Hummingbird Bakery Vanilla Cupcakes Recipe (Adapted for High-Altitude)

December 20, 2011



For the Vanilla Cupcakes:
(enough for 10 cupcakes)
  • 1 cup all-purpose flour
  • a scant 3/4 cup sugar
  • 1 teaspoon baking powder (increase to 1 1/2 teaspoons for sea-level)
  • a pinch of salt
  • 3 tablespoons unsalted butter, at room temperature
  • 1/2 cup plus 1 tablespoon of whole milk (decrease to 1/2 cup for sea-level)
  • 1 large egg
  • 1/4 teaspoon pure vanilla extract

For the Vanilla Buttercream Frosting:

(enough for 12 cupcakes)
  • 2 cups powdered sugar, sifted
  • 5 tablespoons unsalted butter, at room temperature
  • 2 tablespoons whole milk
  • a couple of drops of pure vanilla extract
  • edible sprinkles for decoration

The Hummingbird Bakery Cookbook's Vanilla Cupcakes Recipe
(Adapted for a high-altitude environment of approximately 5,000 ft)
  1. Preheat the oven to 375 (F); for sea-level, decrease the oven temperature to 325 (F).

  2. Put the flour, sugar, baking powder, salt, and butter in a freestanding electric mixer with a paddle attachment (or use a handheld whisk) and beat on slow speed until you get a sandy consistency and everything is combined.

  3. Gradually pour in half the milk and beat until the milk is just incorporated.

  4. Whisk the egg, vanilla, and remaining milk together in a separate bowl for a few seconds, and then pour into the flour mixture and continue beating until just incorporated.

  5. Scrape any unmixed ingredients from the side of the bowl with a rubber spatula and continue mixing for a couple more minutes until the batter is smooth. Do not overmix.

  6. Spoon the batter into the paper cases until two-thirds full and bake in the preheated oven for 20-25 minutes, or until light golden and the cake bounces back when touched. A skewer inserted in the center of each cupcake should come out clean.

  7. Let the cupcakes cool slightly in the pan before turning out into a wire rack to cool completely.

  8. When the cupcakes are cold, spoon the vanilla frosting on top and decorate accordingly.

The Hummingbird Bakery Cookbook's Vanilla Frosting Recipe
  1. Beat the powdered sugar and butter together in a freestanding electric mixer with a paddle attachment on medium-slow speed until the mixture comes together and is well mixed.

  2. Turn the mixer down to a slower speed.

  3. Combine the milk and vanilla in a separate bowl, then add to the butter mixture a couple of teaspoons at a time. Once the mixer has been incorporated, turn the mixer up to high speed.

  4. Continue beating for at least 5 minutes or until the frosting is light and fluffy.



Tips & Addendums
  • All spoon measurements are level and unsifted, unless otherwise specified. To level the ingredients, take the back of a knife and run it across the top of the measuring cup until the excess ingredients are scraped off.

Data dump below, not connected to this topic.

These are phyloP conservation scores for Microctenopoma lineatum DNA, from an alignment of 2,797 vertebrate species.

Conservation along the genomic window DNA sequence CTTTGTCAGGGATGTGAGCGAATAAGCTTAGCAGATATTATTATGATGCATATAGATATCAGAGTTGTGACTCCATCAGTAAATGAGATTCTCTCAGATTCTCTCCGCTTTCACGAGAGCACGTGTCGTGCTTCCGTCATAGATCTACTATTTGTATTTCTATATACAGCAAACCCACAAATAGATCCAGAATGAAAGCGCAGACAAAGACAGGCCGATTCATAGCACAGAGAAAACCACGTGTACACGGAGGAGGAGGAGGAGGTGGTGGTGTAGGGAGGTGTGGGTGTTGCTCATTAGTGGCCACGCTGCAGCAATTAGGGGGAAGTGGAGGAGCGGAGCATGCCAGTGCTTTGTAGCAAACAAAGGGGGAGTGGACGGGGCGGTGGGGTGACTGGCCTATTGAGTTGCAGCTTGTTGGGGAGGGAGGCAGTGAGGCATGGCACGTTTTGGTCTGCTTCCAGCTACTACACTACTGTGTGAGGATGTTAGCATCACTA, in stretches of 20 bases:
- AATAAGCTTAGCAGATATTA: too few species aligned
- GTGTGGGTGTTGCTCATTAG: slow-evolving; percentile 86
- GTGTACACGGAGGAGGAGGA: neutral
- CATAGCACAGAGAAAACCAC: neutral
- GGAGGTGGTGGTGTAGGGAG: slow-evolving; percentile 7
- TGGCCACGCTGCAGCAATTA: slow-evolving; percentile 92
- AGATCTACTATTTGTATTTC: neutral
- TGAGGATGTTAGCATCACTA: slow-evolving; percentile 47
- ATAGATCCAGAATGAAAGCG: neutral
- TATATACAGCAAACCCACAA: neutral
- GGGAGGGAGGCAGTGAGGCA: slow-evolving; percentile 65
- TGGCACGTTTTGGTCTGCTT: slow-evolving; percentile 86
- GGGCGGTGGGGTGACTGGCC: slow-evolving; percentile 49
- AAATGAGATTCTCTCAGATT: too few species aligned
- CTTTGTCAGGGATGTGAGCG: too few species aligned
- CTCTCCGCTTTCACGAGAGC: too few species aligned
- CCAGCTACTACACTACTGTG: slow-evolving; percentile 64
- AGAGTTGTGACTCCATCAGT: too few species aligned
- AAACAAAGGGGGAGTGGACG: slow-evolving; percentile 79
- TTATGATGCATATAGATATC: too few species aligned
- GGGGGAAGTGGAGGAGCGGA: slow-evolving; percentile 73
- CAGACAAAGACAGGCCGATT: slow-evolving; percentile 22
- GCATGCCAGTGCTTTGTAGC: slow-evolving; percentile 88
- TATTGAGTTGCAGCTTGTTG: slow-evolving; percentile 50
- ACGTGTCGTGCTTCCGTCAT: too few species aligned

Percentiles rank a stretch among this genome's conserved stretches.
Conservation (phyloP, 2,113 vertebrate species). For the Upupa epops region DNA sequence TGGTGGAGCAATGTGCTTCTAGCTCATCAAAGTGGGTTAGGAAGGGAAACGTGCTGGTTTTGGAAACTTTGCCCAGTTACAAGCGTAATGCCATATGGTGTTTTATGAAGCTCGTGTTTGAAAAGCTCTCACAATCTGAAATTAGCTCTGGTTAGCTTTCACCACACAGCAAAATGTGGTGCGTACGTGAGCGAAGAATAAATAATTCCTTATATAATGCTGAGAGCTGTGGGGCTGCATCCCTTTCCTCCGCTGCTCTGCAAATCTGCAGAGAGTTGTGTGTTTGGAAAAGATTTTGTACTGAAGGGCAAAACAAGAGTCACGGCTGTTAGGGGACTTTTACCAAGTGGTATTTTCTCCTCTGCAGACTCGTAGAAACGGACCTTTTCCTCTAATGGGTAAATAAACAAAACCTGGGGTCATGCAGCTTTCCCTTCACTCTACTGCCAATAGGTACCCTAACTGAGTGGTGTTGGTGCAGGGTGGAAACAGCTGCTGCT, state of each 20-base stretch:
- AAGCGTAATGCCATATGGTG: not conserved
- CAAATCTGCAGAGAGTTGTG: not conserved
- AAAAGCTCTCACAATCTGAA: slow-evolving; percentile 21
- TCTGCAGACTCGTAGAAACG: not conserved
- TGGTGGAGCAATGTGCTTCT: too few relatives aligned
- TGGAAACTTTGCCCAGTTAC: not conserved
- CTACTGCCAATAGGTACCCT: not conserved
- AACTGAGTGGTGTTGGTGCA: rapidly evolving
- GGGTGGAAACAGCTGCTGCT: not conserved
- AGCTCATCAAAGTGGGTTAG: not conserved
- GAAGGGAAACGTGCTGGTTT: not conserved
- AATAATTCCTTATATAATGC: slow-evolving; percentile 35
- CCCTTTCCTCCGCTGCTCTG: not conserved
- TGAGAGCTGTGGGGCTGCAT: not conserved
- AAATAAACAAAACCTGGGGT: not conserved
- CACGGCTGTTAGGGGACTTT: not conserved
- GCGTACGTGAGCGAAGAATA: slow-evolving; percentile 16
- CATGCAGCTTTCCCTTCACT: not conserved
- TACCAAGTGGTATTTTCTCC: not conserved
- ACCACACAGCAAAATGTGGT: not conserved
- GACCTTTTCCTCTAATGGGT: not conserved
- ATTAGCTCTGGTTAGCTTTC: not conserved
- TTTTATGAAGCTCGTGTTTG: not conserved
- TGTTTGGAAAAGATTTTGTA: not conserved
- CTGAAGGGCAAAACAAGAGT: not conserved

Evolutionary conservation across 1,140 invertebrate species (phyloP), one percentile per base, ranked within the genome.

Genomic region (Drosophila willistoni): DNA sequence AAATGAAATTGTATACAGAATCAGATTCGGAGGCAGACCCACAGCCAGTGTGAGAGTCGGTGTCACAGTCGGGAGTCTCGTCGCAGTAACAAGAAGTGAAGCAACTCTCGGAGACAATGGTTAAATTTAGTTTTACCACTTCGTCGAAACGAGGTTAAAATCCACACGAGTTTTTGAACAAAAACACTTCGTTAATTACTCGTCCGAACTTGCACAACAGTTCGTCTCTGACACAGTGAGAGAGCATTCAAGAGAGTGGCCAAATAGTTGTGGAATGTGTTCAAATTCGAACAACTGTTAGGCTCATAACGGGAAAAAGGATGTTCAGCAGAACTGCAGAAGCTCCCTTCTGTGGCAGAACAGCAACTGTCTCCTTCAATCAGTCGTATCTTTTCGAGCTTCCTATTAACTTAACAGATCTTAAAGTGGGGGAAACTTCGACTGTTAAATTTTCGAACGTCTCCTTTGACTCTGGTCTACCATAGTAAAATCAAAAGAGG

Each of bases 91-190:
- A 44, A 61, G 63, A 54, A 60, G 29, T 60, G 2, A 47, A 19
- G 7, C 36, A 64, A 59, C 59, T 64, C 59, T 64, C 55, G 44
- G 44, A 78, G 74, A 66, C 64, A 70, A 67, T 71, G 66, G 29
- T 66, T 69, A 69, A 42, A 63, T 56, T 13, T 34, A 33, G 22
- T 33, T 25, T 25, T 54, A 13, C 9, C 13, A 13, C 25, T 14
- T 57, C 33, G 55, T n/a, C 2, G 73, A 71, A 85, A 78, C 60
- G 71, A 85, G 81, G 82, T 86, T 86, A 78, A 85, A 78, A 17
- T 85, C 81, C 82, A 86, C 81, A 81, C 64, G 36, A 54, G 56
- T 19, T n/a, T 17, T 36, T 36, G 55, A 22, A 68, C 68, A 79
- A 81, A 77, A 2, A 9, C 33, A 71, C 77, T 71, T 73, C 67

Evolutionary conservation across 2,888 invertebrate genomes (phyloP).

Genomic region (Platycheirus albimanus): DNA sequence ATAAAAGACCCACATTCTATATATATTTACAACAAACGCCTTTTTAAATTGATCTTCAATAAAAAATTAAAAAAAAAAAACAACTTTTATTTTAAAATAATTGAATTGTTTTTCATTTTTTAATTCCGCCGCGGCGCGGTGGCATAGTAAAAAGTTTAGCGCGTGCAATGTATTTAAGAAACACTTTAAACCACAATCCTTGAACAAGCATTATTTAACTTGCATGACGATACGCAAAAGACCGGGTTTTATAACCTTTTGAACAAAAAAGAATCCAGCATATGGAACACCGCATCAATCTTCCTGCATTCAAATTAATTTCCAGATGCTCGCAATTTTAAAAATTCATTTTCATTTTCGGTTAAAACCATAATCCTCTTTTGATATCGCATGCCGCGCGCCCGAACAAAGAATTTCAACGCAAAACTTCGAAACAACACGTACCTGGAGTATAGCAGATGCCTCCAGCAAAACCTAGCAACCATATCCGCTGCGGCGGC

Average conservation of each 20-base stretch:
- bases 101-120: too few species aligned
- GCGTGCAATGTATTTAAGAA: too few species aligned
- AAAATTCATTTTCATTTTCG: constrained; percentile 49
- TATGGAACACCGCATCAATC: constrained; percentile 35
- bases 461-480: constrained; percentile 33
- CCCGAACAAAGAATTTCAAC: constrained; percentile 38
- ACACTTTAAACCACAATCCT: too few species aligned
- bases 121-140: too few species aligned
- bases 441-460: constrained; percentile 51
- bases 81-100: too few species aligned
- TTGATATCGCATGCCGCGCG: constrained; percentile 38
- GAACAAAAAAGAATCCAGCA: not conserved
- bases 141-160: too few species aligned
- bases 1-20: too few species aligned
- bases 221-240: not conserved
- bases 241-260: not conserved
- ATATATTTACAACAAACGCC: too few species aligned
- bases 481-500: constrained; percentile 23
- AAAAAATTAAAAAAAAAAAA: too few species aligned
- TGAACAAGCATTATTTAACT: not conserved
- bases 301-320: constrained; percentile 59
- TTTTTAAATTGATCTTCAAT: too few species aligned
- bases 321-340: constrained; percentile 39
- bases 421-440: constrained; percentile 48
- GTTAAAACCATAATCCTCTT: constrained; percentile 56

• Liquid and dry measuring cups are different; please make sure you use the appropriate measuring cup for each ingredient.

  • When creaming butter and sugar together, always make sure you keep creaming until the mixture is light and fluffy (this will usually take around 5 minutes). This helps the cupcakes rise nicely in the oven.

  • After adding flour to the mixture, don't overbeat as this will overwork the flour and make the cake dense -- simply beat or stir until the flour is just incorporated. In my opinion, making sure you don't overbeat the batter is one of the hardest parts about baking.

  • Don't open your oven until at least the minimum time recommended has passed. Too much cold air coming from a frequently opened oven door causes irregular oven temperatures that affect the baking process.

  • Specifically for the vanilla buttercream frosting: the longer the frosting is beaten, the fluffier and lighter it becomes.

  • Add your extra decorations (e.g., sprinkles, nonpareils) immediately after you have frosted the cupcake; if you wait to decorate the cupcake, the frosting will harden and the decorations will not stay on the cake.

High-Altitude Hummingbird Bakery Vanilla Cupcakes, Pt. 6: Cracking the Recipe

December 19, 2011

(iPhone Camera)


I do believe these are Hummingbird Bakery vanilla cupcakes, high-altitude style.

Recall my last post in which I increased the oven temperature of the recipe since following the original instruction of 325 (F) for 20-25 minutes resulted in pale, gummy, undercooked cupcakes. Increasing the temperature to 375 (F) resulted in golden cupcakes with tops that sprung back when touched (odd, but this is the way the Hummingbird Bakery Cookbook describes their perfectly cooked vanilla cupcakes), but also compromised the cupcakes flavor by drying them out drastically.

This time around, I added an extra 1 tablespoon of milk to the half cup that the recipe called for in order to avoid the dry results from last time. The additional milk resulted in these beautiful babies:

(iPhone Camera)

Aww, yeah.

I know they don't look all that different from my last two previous attempts, but believe me -- they are dramatically better.

Even with the reduced baking powder, I had always hovered over by the oven window, panicking and fighting the urge to open the oven. There were always times in which some cupcakes' batters had risen too quickly, at first overflowing past their allotted spaces and then appearing more bloated than what was necessary.

After I had adjusted the recipe to bake the cupcakes at a significantly higher temperature and fix the undercooking and the overbloating, a new problem occurred -- now I hovered over the oven window to monitor the cupcakes in order to prevent them from burning!